5 Active NFL Players, Coaches Who Look Up to God

1. Aaron Rodgers (Quarterback – Green Bay Packers)

– “I’ve always lived by the philosophy of the words spoken by St. Francis of Assisi who said, ‘Preach the gospel at all times, if necessary, use words.’ I feel like you can always have a greater impact by the things you do than the things you say, so living out my faith has been primarily in that form,” Rodgers said in Men of Sunday.

2. Jay Feely (Kicker – Arizona Cardinals)

– Feely and his wife Rebecca have held Bible studies at their home, mentored younger teammates and volunteered in their community throughout his career. When Feely lines up for a kick, he takes a short moment to be with God and remind himself of the strength and confidence the Lord gives him every day of his life. One scripture he would whisper to himself on the field was from the disciple Paul in Philippians 4:13: “I can do all things through Christ who strengthens me.”

3. Matt Hasselbeck (Quarterback – Indianapolis Colts)

– Hasselbeck said it can be difficult to understand God’s plan for your life, and that’s when it is most important to have faith. He recites Jeremiah 29:11. “For I know the plans I have for you” declares the Lord, “plans to prosper you and not to harm you, plans to give you hope and a future.”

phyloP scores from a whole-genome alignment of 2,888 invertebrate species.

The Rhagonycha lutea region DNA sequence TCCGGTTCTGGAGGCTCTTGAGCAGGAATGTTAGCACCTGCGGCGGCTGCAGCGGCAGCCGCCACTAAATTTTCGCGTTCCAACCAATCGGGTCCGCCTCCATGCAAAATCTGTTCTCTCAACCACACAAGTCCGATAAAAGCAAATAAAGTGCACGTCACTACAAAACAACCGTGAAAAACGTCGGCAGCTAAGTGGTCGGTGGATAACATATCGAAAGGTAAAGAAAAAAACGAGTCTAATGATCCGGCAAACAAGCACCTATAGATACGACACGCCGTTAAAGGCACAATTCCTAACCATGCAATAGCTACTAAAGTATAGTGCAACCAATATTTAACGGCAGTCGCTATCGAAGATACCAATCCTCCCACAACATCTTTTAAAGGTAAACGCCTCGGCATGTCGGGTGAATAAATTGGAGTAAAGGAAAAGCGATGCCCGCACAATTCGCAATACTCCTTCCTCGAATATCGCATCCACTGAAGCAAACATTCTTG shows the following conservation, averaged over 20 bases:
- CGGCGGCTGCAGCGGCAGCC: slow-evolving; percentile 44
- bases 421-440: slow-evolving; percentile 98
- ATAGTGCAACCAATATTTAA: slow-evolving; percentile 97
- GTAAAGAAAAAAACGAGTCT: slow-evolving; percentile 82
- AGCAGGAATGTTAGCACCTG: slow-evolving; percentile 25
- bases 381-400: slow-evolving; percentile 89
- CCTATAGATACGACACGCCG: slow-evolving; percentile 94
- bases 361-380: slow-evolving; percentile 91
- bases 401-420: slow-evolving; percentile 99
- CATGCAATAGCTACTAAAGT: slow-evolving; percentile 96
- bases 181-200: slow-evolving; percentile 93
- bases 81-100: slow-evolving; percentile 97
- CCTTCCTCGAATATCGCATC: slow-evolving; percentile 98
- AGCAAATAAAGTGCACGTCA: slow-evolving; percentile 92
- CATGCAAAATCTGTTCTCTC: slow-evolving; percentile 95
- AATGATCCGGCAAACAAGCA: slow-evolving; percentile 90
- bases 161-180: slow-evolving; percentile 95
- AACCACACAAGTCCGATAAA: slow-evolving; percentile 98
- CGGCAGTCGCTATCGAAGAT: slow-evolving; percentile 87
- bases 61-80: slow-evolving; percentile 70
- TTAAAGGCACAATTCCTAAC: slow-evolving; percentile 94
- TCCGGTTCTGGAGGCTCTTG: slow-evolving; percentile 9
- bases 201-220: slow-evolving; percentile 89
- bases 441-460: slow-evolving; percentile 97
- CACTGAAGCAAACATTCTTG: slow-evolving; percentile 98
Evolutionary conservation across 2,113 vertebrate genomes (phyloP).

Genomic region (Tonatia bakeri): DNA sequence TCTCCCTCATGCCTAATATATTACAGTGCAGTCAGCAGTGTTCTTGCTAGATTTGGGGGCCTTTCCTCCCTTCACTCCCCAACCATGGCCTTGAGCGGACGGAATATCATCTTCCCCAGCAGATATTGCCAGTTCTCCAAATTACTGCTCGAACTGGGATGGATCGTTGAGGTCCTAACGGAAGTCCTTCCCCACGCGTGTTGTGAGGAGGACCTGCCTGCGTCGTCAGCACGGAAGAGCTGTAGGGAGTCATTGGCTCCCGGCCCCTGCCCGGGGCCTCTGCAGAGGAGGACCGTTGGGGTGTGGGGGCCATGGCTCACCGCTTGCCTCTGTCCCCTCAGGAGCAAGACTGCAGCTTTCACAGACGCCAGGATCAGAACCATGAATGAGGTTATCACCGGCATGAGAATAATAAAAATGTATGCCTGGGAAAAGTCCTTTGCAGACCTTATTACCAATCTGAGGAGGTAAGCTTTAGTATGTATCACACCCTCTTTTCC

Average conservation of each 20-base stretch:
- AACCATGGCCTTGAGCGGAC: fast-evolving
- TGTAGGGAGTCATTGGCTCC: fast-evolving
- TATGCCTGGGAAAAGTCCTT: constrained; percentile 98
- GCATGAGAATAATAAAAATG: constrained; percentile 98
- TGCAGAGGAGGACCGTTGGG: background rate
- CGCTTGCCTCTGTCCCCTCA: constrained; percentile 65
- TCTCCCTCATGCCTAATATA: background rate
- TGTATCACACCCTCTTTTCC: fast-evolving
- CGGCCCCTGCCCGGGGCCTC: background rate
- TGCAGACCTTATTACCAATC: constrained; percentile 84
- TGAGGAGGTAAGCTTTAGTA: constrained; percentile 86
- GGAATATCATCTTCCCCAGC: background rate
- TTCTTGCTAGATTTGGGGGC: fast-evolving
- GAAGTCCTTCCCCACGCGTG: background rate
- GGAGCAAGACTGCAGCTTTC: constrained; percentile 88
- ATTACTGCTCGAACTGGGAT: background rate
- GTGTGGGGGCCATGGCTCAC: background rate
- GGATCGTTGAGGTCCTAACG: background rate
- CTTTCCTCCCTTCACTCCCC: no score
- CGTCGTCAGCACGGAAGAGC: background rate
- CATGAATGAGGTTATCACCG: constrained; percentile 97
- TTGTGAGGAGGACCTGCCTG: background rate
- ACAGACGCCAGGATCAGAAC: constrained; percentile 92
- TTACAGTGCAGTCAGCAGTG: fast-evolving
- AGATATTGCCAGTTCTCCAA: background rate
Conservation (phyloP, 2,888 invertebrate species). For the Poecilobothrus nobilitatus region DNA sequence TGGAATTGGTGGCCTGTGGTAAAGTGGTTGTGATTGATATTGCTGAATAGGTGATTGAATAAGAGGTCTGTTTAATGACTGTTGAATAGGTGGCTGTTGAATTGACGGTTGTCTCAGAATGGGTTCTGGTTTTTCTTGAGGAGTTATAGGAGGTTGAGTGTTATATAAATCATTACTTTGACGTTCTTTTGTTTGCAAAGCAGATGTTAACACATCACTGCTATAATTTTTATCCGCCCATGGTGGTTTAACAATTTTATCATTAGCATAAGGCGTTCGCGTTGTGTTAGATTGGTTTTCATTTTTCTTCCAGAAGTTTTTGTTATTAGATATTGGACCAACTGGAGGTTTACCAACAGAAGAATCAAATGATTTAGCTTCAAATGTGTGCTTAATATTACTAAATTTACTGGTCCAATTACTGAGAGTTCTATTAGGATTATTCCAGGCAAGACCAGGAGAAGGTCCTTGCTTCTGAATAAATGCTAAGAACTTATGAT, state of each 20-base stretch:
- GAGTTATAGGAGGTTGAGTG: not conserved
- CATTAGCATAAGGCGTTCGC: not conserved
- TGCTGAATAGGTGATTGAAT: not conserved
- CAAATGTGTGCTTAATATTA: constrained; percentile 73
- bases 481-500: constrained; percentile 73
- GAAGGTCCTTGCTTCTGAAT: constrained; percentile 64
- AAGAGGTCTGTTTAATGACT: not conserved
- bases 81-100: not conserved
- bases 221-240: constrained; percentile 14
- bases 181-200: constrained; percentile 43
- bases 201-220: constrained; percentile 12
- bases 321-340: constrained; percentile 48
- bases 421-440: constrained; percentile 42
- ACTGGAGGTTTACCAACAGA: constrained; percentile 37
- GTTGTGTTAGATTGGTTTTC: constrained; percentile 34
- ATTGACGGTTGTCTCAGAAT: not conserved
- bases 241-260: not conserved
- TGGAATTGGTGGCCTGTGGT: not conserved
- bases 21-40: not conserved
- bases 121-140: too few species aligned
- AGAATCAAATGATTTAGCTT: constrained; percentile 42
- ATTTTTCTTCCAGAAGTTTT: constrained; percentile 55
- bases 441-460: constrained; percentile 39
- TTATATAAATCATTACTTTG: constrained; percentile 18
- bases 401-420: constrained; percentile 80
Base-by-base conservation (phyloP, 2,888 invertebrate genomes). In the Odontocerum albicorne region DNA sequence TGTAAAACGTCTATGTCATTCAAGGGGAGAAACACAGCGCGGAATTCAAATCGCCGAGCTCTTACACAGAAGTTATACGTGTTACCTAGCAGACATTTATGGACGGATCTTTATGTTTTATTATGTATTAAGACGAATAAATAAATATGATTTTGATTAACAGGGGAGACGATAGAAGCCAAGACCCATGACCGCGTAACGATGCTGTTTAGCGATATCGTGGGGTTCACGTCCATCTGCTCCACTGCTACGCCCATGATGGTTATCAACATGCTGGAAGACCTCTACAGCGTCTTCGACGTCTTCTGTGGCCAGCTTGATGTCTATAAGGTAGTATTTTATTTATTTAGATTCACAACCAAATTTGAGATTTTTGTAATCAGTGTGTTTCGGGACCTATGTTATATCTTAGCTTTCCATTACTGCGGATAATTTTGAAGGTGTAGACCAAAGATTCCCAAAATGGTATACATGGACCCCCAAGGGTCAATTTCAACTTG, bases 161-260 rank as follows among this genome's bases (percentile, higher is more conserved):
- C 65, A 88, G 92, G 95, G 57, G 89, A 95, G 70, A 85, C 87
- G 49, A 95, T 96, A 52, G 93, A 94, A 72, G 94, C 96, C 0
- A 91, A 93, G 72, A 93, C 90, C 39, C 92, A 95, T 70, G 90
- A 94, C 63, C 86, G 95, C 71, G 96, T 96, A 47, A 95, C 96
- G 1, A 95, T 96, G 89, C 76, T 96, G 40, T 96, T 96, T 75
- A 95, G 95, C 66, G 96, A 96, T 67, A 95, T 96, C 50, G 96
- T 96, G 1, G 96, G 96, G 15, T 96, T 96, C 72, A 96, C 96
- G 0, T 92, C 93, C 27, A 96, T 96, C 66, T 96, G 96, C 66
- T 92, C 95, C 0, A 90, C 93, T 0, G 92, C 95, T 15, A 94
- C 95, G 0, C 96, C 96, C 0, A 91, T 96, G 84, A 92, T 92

4. Andy Reid (Head Coach – Kansas City Chiefs)

– The former BYU offensive lineman prays daily, attends chapel and used to travel around the community with his wife Tammy speaking to groups about his faith. “Our faith is that foundation, and it dictates a lot about how we’ve handled things both in the good times and the bad. Is life going to be perfect? No. Is football going to be perfect? No. Is your faith going to be perfect? Well, the heavenly Father’s plan is perfect, but we’ve all got our weaknesses trying to follow that plan.”

5. Marvin Lewis (Head Coach – Cincinnati Bengals)

– Lewis says one of the highlights to his busy week is his one-on-one session with the team chaplain and potluck dinners the team sometimes schedules around a Bible study. “I’ll basically mandate that everyone goes to chapel at least once because I want them to have the experience of it,” he said. “I’m not going to force my beliefs on them, but it’s important for them to know it’s not a bad thing; it’s a good thing. Then I’ll leave it alone. They can’t feel pressured. We want the environment to be comfortable to them, but not overbearing. They have a choice.”


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